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Hess tops Wall St profit estimates, signals dividend increase

Storage tanks for oil and water removed from wells stand at a Hess site near in Williston

By Sabrina Valle, Liz Hampton and Sourasis Bose

(Reuters) -U.S. oil and gas producer Hess Corp on Wednesday beat Wall Street estimates for fourth-quarter profit on better-than-expected production in Guyana, allowing it to consider a dividend increase this quarter.

The tiny South American country, one of the fastest growing oil nations, is flooding Hess with revenue from its first two oil platforms, which are operating above expected capacity. Hess has a 30% stake in the Exxon Mobil Corp-led consortium that is responsible for all production in Guyana.

The company anticipates a boost in cash flows from a third platform expected to kick off production by December. Hess said 75% of its free cash flow will be devoted to shareholders, in dividends or buybacks.

"The first priority is to grow our dividend," Chief Executive John Hess said in a webcast with analysts, adding the board "will give strong consideration" to increasing dividend payments as soon as this quarter.

Guyana's third development, Payara, is 93% complete and should add a net production of up to 60,000 barrels of oil equivalent per day (boed) at full capacity, adding $1 billion in cash flow, Hess said.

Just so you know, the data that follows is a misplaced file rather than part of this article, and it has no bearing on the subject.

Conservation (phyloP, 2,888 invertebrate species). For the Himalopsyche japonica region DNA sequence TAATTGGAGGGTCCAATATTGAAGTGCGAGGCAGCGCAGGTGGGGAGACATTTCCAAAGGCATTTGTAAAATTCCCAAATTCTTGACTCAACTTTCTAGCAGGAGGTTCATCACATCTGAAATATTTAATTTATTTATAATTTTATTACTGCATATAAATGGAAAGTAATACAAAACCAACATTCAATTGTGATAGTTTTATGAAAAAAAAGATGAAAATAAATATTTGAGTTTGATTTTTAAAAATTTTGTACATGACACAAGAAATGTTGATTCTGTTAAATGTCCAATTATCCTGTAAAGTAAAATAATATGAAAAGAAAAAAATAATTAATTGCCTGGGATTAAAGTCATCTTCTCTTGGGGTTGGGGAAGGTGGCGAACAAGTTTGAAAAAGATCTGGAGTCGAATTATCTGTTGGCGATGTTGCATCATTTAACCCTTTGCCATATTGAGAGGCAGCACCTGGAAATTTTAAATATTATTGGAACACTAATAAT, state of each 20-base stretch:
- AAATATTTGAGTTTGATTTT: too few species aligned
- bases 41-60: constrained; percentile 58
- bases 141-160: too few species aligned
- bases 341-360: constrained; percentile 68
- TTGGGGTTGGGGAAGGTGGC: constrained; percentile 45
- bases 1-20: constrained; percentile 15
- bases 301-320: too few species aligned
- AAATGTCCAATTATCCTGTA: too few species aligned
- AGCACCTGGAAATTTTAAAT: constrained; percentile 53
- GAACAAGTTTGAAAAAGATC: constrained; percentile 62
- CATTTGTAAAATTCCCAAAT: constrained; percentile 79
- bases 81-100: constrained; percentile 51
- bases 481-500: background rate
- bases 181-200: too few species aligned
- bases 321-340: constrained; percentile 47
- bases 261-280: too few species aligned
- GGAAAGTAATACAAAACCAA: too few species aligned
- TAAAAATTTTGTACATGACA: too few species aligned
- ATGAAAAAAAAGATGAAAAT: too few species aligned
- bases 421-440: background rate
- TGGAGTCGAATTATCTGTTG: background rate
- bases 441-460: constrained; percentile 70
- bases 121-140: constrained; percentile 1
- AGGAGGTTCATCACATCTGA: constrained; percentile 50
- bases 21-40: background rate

Shares rose 2.61% to $157.90 each.

Exxon's first two floating platforms in Guyana were delivering more than 380,000 boed in the fourth quarter, or 40,000 boed more than initial plans. The company also said Exxon's Fangtooth discovery could justify plans for a seventh platform in the country.

Hess also benefited in the quarter from higher international energy prices. It sold oil, including hedges, for $76.07 per barrel in average in the quarter, up $5 from a year earlier.

On Tuesday, Hess said it would increase spending on capital projects this year by $1 billion, to $3.7 billion, mostly for its Guyana and North Dakota's Bakken shale field projects.

Excluding Libya, the company produced 376,000 boed in the fourth quarter, from 295,000 boed last year, despite weaker production in North Dakota.

Bakken operations delivered 158,000 boed in the fourth quarter, about 6% under the midpoint expectations, due to severe winter weather. Hess says it plans to steadily increase production in the basin to 200,000 boed by 2025.

The New York City-headquartered company reported net income excluding items of $548 million, or $1.78 per share, for the three months ended Dec. 31, compared with analysts' estimate of $1.64 per share, according to Refinitiv data.

(Reporting by Sourasis Bose in Bengaluru, Sabrina Valle in Houston, and Liz Hampton in Denver; Editing by Vinay Dwivedi, Diane Craft and Christian Schmollinger)